Post-emergency outbreak control, quarantine, medication, and vaccine development are all major components of global efforts to mitigate the effects of these emerging diseases . While vaccine development is important, pathogens can jump from animals to humans faster than vaccines and therapies can be developed. As a result, it is critical to rapidly diagnose and respond to an emerging or re-emerging disease. Further, it's important to remember that the fight against zoonoses begins with eradicating the pathogen at its animal source. Controlling and eradicating zoonotic diseases in animals is more compelling than in humans, and it is far less expensive to put resources into the prevention of infectious disease outbreaks than to manage the consequences of a pandemic. This fact provides the veterinary Services, veterinarians, farmers, managers of wildlife and the OIE with a leading role at both the national and international levels. The strengthening of veterinary services in terms of surveillance, rural network of veterinarians, early detection, warning and response, improved diagnostic capabilities and other resources, as well as the adoption of new legislation giving appropriate capacities to veterinary administrations and their partners will form the basis for better prevention of emerging and re-emerging zoonoses.
Even though prevention activities are challenging to implement, because events causing the emergence or re-emergence of zoonotic diseases are complex and affected by multiple factors, such as genetic evolution, demographic changes, environmental conditions, or climate change affecting the ecosystem. Also, the unpredictable onset and rapid dissemination of zoonotic outbreaks means public health systems need to be able to quickly identify early signs of such threats and respond promptly. As indicated by the tripartite (WHO, FAO, and OIE) zoonotic guide, it is now time to embrace ‘One Health’ as a framework for public health action against zoonoses. Although the concept was introduced towards the start of the 2000s, it summarizes the idea that human health, animal health and environmental health are all intertwined. This necessitates the development of well-planned global strategies for the prevention and control of these emerging zoonotic pathogens. These strategies should be well coordinated at the human animal ecosystems interface through the implementation of appropriate policies at the national, regional, and international levels. Governments must prioritise plans to introduce the One Health approach in education and training programmes as well as in public health systems, both at the national and global levels. The timely identification of the interconnections between human, animal, and environmental health, which is inherent in the ‘One Health concept’, is a vital prerequisite for understanding and addressing the future of global health concerns.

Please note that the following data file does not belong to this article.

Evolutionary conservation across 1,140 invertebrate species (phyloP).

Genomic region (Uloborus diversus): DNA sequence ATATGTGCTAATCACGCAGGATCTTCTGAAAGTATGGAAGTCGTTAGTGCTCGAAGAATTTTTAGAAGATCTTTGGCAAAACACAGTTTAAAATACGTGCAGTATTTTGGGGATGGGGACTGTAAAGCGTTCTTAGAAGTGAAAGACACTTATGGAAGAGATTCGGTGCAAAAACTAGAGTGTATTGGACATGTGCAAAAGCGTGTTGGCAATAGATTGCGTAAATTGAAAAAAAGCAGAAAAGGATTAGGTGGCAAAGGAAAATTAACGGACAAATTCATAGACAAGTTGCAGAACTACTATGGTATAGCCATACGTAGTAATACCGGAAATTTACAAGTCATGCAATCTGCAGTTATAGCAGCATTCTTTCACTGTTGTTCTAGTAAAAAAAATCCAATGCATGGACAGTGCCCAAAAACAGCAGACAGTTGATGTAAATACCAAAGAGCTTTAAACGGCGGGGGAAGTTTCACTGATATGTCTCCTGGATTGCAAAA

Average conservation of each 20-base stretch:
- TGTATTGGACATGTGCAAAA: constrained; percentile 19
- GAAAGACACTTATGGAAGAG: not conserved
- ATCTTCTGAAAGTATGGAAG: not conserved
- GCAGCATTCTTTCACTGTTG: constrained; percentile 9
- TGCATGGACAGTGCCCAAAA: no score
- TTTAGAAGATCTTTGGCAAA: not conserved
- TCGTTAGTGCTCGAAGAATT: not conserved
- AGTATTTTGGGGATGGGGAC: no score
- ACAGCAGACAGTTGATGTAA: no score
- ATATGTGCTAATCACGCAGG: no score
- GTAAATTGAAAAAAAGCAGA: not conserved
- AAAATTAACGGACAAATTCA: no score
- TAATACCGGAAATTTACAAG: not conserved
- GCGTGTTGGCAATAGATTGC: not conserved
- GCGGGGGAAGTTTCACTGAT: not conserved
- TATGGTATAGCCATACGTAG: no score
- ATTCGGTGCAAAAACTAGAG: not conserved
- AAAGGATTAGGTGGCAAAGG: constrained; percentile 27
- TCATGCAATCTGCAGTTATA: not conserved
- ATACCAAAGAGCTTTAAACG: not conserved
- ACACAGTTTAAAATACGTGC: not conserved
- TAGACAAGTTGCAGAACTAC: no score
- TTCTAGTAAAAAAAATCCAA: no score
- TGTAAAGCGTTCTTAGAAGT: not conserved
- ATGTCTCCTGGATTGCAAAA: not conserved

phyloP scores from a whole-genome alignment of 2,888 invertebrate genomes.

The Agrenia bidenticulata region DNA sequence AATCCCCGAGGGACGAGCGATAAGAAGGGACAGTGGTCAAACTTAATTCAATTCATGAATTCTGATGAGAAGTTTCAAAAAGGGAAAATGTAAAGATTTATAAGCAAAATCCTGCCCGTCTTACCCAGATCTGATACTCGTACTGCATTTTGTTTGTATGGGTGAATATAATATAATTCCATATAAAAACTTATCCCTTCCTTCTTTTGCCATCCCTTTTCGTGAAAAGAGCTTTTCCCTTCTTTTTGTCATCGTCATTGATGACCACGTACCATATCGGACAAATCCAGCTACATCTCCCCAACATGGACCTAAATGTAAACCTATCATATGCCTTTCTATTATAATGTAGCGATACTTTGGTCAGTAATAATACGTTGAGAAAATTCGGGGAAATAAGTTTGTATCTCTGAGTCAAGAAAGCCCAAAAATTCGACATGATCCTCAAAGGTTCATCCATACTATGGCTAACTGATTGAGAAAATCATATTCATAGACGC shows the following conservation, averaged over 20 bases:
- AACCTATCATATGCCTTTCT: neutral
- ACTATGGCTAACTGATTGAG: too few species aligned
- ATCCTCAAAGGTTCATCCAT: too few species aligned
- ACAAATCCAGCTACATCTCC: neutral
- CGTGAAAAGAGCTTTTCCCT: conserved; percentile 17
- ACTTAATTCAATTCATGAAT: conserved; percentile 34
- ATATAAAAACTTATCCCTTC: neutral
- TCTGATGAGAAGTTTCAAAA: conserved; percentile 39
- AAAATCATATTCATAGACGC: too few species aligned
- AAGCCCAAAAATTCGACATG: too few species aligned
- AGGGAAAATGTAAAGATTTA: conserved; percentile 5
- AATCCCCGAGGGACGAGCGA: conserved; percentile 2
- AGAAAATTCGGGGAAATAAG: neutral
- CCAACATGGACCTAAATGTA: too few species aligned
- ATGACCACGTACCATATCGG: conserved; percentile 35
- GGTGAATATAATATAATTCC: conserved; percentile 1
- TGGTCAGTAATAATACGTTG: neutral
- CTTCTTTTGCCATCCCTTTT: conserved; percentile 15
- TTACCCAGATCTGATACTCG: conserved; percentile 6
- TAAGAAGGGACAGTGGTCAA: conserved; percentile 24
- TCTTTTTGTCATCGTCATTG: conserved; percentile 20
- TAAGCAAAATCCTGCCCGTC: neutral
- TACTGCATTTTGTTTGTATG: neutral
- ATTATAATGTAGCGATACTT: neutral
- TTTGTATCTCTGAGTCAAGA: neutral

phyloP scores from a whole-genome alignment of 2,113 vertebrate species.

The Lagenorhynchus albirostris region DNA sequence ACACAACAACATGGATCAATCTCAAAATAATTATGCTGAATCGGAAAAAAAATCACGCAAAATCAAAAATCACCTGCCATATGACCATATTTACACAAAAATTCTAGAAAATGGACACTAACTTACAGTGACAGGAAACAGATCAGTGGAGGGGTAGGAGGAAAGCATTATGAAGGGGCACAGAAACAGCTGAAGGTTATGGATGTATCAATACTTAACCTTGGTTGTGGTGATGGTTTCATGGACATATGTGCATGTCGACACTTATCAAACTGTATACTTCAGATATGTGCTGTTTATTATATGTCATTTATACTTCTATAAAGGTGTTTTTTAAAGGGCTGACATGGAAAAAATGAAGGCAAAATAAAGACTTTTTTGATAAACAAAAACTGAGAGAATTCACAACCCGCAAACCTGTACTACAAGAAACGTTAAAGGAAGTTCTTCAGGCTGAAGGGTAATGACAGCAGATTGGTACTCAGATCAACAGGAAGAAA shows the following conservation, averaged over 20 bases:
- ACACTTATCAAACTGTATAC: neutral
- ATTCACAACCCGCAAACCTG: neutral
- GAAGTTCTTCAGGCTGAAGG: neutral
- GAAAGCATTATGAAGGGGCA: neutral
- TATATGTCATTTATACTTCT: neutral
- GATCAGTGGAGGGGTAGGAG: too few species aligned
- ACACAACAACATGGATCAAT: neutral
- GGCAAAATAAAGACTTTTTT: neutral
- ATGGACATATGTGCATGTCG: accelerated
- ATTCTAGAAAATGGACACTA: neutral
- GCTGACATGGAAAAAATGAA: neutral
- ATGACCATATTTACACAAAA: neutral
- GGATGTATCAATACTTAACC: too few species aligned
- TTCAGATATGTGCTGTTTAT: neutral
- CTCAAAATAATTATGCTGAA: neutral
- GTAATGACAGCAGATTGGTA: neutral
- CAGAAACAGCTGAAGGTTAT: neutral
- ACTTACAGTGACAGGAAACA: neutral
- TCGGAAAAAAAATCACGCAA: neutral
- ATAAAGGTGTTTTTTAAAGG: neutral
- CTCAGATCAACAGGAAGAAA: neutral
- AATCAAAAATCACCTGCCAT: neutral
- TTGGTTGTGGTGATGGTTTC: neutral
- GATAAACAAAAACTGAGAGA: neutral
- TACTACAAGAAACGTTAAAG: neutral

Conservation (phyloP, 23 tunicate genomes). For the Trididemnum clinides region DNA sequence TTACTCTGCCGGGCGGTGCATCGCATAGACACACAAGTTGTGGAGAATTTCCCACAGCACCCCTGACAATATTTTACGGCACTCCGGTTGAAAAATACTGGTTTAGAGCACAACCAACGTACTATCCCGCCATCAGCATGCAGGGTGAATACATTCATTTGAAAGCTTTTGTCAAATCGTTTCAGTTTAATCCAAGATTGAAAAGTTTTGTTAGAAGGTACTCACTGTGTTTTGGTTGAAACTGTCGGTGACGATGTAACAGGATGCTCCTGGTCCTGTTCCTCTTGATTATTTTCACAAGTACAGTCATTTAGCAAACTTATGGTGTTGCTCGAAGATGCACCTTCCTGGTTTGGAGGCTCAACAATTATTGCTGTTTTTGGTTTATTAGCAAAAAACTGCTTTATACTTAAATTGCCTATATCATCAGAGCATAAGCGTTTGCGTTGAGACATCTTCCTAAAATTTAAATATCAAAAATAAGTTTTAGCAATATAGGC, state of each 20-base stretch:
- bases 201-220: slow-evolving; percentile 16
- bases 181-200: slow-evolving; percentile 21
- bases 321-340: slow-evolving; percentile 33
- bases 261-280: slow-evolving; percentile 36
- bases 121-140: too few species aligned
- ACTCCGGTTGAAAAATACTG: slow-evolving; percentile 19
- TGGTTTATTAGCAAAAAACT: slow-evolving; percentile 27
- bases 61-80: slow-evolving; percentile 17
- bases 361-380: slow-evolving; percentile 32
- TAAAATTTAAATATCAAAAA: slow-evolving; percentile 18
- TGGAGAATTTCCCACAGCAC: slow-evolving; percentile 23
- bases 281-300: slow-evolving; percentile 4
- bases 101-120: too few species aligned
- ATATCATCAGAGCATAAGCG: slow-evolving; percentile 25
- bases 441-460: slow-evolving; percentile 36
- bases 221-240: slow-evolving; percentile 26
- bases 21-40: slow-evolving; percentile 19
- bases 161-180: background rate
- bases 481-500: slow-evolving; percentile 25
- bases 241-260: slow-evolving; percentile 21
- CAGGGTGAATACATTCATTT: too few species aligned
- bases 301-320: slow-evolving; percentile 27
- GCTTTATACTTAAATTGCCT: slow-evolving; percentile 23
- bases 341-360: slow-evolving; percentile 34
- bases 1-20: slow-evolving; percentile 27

Citation: Bhat SA, Dar PA (2022) Emerging and Re-emerging Viral Zoonoses: A Significant Challenge for the Near Future. J Antivir Antiretrovir. S24:003.
Received: 04-Feb-2022, Manuscript No. JAA-22-15938; Editor assigned: 07-Feb-2022, Pre QC No. JAA-22-15938 (PQ); Reviewed: 18-Feb-2022, QC No. JAA-22-15938; Revised: 25-Feb-2022, Manuscript No. JAA-22-15938 (R); Published: 04-Mar-2022, DOI: 10.35248/1948-5964-22.14.003
Copyright: © 2022 Bhat SA, et al. This is an open-access article distributed under the terms of the Creative Commons Attribution License, which permits unrestricted use, distribution, and reproduction in any medium, provided the original author and source are credited.